Case: Sagkeeng v Government of Manitoba et al, 2020 MBCA 100 (CanLII)

Keywords: Factum Length; COVID-19; Written Hearing


The Applicant files an application for judicial review of a decision granting a licence to the Respondent, Manitoba Hydro, which would permit the construction of the Manitoba-Minnesota Transmission Project on their traditional and ancestral territory. The Judge finds the application for judicial review to be premature and also dismisses on the merits. The Applicant files an appeal of the Judge’s decision.

As a result of COVID, the Chief Justice of Manitoba, the Chief Justice of the Court of Queen’s Bench and the Chief Judge of the Provincial Court take measures – including disposition of matters without an oral hearing – “to protect the health and safety of justice system participants, while maintaining access to justice”. (See para. 2).

The Court of Appeal determines the Applicant’s motion can be determined on the basis of written materials. The Applicant brings a motion to increase the length of its factum from 30 to 47 pages. The Court of Appeal dismisses the motion.


In light of COVID, many “hearings” (but far from all; among other examples, the Yukon Territorial Court issued a Nov. 2 Notice to the Profession, immediately re-starting in-person hearings) in jurisdictions across Canada are hearing cases by way of filed written materials (have always considered that a curious oxymoron unique to our particular profession, “heard in writing”, when clearly nobody heard a thing). Responding to the unique challenges this litigation scenario poses, the Applicant herein sought more written space to express their argument.

In Manitoba, Rule 29(1) of the Court of Appeal Rules, Man Reg 555/88R governs the content and length of a written factum. The Court of Appeal emphasized the repeated use of the word “concise” in Rule 29 (see para. 7) and cited OZ Merchandising Inc v Canadian Professional Soccer League Inc, 2020 ONCA 532, a recent decision in which Roberts J.A. set out a number of key principles applicable on a request to extend factum length, including:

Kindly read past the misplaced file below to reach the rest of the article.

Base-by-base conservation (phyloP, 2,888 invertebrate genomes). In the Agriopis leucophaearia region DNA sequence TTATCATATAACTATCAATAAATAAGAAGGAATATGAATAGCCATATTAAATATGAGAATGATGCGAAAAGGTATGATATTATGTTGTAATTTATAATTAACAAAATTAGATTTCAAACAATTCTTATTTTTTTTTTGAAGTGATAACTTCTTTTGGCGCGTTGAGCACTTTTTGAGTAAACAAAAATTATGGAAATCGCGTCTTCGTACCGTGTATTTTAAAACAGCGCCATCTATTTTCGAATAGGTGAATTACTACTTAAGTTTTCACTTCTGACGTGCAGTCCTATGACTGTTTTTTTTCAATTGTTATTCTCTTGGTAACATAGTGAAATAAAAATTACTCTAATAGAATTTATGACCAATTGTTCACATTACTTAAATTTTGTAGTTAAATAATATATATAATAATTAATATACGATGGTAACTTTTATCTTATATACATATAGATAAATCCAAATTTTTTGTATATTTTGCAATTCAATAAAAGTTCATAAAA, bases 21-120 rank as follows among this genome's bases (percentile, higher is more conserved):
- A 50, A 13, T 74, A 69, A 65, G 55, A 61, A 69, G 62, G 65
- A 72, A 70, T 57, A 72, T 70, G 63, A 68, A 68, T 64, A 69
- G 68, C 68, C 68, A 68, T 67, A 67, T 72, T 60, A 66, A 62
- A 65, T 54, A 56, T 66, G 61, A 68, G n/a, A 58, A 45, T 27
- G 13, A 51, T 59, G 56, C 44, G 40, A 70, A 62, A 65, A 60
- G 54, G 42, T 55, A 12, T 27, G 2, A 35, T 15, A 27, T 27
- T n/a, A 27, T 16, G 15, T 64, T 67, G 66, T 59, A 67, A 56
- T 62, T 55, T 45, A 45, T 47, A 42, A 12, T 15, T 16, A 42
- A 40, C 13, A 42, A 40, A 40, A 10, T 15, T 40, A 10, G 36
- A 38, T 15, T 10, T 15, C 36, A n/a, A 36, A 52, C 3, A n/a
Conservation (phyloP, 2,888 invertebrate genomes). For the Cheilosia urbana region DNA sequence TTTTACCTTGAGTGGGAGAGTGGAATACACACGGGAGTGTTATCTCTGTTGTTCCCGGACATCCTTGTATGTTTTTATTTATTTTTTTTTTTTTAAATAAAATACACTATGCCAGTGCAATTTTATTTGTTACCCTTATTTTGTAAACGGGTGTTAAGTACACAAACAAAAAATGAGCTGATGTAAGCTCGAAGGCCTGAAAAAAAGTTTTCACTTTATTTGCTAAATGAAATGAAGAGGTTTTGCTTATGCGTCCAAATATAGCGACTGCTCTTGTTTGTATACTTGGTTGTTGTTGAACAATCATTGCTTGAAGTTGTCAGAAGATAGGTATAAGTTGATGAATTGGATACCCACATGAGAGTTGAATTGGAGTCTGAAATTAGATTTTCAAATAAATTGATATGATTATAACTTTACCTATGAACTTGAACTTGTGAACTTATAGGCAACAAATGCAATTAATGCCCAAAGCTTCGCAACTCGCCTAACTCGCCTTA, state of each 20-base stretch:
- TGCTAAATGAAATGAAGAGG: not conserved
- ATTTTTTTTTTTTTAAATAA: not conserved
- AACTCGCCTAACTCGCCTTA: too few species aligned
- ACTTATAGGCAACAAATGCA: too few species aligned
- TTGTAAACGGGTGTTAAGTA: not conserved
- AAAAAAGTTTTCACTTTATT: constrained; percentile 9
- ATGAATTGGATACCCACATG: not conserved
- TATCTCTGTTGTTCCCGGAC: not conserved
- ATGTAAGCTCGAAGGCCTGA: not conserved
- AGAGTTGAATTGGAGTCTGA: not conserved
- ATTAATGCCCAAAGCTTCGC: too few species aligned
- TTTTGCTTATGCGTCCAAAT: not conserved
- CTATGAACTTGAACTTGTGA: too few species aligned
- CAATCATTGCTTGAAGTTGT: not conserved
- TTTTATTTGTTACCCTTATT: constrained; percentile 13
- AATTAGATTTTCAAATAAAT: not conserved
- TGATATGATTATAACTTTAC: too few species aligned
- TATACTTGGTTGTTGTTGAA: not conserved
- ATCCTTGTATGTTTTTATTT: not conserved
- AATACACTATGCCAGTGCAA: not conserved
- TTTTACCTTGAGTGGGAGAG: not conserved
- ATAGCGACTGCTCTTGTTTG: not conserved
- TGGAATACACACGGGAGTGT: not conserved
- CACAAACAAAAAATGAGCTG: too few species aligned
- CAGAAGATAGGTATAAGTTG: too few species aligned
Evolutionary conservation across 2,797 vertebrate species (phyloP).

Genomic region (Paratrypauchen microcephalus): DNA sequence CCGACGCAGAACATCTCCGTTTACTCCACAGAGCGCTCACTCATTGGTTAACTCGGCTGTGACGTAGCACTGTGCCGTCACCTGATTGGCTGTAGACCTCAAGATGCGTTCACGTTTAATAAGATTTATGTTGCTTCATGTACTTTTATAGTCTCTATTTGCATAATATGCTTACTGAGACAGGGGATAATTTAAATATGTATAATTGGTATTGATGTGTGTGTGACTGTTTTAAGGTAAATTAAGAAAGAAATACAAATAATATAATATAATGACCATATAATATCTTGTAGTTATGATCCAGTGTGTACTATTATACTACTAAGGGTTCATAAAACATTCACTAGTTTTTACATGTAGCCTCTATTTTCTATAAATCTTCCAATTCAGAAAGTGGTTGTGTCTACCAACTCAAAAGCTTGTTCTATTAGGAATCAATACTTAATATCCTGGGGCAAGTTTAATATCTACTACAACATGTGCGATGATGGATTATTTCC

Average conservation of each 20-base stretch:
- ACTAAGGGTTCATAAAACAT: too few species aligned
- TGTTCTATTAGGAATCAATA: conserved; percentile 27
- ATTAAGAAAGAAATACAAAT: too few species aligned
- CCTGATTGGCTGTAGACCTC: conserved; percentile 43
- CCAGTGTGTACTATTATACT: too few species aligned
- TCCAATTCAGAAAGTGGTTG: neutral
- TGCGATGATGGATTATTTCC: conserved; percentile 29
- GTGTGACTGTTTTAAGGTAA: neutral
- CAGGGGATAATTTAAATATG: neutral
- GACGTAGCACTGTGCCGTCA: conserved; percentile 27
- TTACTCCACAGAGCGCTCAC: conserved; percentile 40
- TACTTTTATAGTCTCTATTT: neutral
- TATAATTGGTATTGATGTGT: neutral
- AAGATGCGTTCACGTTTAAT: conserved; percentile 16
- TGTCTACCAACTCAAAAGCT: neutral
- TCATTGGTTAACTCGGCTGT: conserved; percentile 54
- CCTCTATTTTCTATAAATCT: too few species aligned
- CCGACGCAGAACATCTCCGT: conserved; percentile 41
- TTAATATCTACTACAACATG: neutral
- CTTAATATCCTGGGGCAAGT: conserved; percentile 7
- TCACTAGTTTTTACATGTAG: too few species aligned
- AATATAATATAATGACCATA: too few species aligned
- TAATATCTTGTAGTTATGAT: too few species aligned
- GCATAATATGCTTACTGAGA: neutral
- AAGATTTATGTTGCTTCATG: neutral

• that while the typical 30 pages is meant to accommodate “reasonably complex cases”, many cases can be “dealt with adequately in much shorter factums”;
  • that Leave to file a factum exceeding 30 pages is an exceptional request, to be granted sparingly in special circumstances only; and
  • that there is an overarching “requirement of conciseness” and “duty of efficiency” for counsel preparing factum materials. (See para. 8).

Although the Court of Appeal agreed with the Applicant’s assertion that the issues were important, and that they did not take “a shotgun approach to appellate advocacy”, it was not persuaded that this case was sufficiently complex to warrant reasons exceeding the 30-page maximum. (See paras. 12-13).

The key takeaway from this decision is a simple reminder that brevity and concision are important litigation values. There’s nearly always a way to make your point in fewer words. At Supreme Advocacy LLP we collaborate with lawyers hoping to solve this issue on a daily basis – if you’re looking for an extra set of eyes to bring your legal writing into (short) focus, feel free to get in touch. We also “ghostwrite” (appropriate, given Halloween was last weekend).

Counsel for the Applicant: Kate Kempton and Corey Shefman (Olthuis, Kleer, Townshend LLP, Toronto)

Counsel for the Respondents: Sarah Bahir (Department of Justice, Manitoba, Winnipeg)

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